Section 199A: Detailed New Proposed Regulations
The Treasury Department and the Internal Revenue Service recently issued proposed regulations on the new Section 199A pass-through deduction created by the Tax Cuts and Jobs Act, available for tax years beginning after December 31, 2017, and before January 1, 2026. Section 199A permits a deduction of up to 20% of qualified business income (“QBI”) from a domestic pass-through business, plus 20% of qualified REIT dividends and 20% of qualified PTP income, if applicable. These highly anticipated and robust proposed regulations define and provide guidance on a number of items identified within Section 199A, including the items noted below.
W-2 Wages and Qualified Property
The Section 199A deduction is calculated based on 20% of the lower of the QBI or the W-2 wages/qualified property limitation. The proposed regulations expanded upon these items and clarified a number of questions that emerged from the initial Section 199A language.
W-2 wages attributed to QBI are identified by calculating all W-2 wages for the taxable year, allocating between each of your trades or businesses, and then analyzing to determine if they are allocable to QBI within each trade or business. One key item clarified in the proposed regulations was that wages paid by third parties on your behalf (e.g., by professional employer organizations) qualify for purposes of calculating W-2 wages attributable to QBI. Specifically, Prop. Treas. Reg. §1.199A-2(b)(2)(ii) states that W-2 wages paid and reported by third parties on W-2s with the third party listed as the employer in the W-2 may be taken into account, so long as the W-2 wages were actually paid to common law employees or officers of the taxpayer by the taxpayer.
The proposed regulations also provide guidance on the definition of the unadjusted basis immediately after acquisition (“UBIA”). Prop. Treas. Reg. §1.199A-2(c)(3) defines UBIA as the basis on the placed-in-service date of the property as determined under Section 1012 or other applicable sections. Essentially, the UBIA equals the cost of the property without regard to any adjustments (such as Section 179) with the exception of a reduction for the percentage of time the qualifying property is used outside the qualifying trade or business (if not used 100% in the business).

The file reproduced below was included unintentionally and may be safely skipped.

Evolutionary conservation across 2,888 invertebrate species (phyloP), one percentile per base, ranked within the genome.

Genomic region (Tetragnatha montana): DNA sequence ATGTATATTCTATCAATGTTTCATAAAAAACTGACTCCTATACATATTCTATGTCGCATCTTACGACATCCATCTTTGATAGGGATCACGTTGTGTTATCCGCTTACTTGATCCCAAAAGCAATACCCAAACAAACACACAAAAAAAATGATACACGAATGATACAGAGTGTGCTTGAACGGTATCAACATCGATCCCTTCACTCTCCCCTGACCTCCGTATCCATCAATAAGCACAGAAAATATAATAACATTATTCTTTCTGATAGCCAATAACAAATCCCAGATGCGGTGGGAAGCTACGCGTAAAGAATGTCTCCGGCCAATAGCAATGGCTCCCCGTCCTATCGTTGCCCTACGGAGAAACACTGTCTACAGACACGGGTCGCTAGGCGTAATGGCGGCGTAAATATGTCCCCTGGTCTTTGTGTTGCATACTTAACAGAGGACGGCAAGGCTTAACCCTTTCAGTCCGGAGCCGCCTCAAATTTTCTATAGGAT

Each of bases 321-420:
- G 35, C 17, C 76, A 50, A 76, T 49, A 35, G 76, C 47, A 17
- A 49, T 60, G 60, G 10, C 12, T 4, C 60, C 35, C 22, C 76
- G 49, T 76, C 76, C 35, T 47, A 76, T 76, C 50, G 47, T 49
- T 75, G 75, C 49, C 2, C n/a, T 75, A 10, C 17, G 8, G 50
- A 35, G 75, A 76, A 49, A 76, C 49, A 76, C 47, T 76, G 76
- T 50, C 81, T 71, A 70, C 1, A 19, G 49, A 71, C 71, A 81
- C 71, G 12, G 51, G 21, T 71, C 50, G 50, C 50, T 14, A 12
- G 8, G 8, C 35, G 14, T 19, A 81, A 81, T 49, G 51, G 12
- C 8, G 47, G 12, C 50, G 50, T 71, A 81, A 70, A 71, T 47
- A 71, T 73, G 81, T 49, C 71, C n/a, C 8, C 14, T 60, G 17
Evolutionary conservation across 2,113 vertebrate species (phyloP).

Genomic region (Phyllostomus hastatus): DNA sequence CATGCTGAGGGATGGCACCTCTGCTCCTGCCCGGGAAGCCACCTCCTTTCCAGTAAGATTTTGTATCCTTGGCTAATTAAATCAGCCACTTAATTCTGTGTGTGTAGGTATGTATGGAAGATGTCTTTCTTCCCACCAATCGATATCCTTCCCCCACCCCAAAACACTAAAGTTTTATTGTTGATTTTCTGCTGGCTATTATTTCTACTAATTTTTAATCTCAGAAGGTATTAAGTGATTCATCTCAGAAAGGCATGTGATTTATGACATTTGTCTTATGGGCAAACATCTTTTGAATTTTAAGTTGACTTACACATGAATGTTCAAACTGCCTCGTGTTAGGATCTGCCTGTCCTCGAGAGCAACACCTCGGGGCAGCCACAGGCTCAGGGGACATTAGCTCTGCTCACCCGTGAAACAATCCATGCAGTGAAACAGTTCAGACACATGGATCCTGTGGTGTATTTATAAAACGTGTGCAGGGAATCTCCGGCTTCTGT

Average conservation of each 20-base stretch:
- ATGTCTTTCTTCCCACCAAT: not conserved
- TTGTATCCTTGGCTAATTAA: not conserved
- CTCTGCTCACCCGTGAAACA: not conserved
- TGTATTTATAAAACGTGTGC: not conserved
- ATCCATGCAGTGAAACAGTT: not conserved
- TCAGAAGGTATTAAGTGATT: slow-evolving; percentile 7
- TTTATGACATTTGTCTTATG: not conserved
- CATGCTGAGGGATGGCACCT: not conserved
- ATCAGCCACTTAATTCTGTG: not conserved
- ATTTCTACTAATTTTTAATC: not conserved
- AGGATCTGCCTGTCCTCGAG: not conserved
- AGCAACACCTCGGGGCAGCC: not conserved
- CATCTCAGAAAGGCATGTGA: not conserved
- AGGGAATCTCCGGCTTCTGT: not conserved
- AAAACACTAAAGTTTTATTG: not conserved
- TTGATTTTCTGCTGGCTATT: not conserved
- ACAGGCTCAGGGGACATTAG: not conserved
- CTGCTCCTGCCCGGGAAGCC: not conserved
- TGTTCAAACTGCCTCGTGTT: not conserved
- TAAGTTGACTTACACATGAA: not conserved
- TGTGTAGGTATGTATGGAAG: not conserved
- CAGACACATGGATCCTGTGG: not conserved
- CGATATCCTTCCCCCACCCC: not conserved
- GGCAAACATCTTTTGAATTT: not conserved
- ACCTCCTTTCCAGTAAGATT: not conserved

Specified Service Trade or Business (“SSTB”)
If QBI exceeds the threshold amounts, income from SSTBs would not be treated as income from a qualified trade or business. The proposed regulations further define what constitutes an SSTB, and provide specific guidance on the 13 listed SSTBs, including definitions and examples of what is and is not included in such definitions. One notable clarification in the proposed regulations that can work in your favor came within the final listed SSTB – “trade or business where the principal asset of such trade or business is the reputation or skill of one or more employees or owners.” The proposed regulations clarify that this is specifically limited to situations where employees or owners receive compensation for product endorsements, licensure associated with an individual’s image, likeness, name, signature, voice, trademark, or any other symbols associated with the individual’s identity, or appearance fees.
The proposed regulations permit but do not require you to aggregate if you have multiple qualified trades or businesses. Aggregation requires, among other things, that your businesses must be under common ownership, have relatedness between the businesses, and not include any SSTBs. Once aggregated, QBI, W-2 wages and UBIA of qualified property are also aggregated for purposes of the formula to calculate the Section 199A deduction, which can be favorable to you, as some standalone deductions may be significantly limited by W-2 or UBIA limitations. The aggregation must be consistent from year-to-year (i.e., you cannot evaluate annually whether aggregation or disaggregation would be more favorable).
These multifaceted proposed regulations provide guidance on a number of items within Section 199A including clarifying or expanding upon certain definitions, assisting with the rules in determining what income may qualify, and analyzing how to treat each aspect of the calculation. Additional guidance will continue to be released as further implications of the new Section 199A and proposed regulations are analyzed and considered.
Your business will need guidance and a practical approach to navigate these new proposed regulations. Our dedicated team of tax experts at Cherry Bekaert can explain the details of these changes specific to your situation and help you determine which actions are best for your business.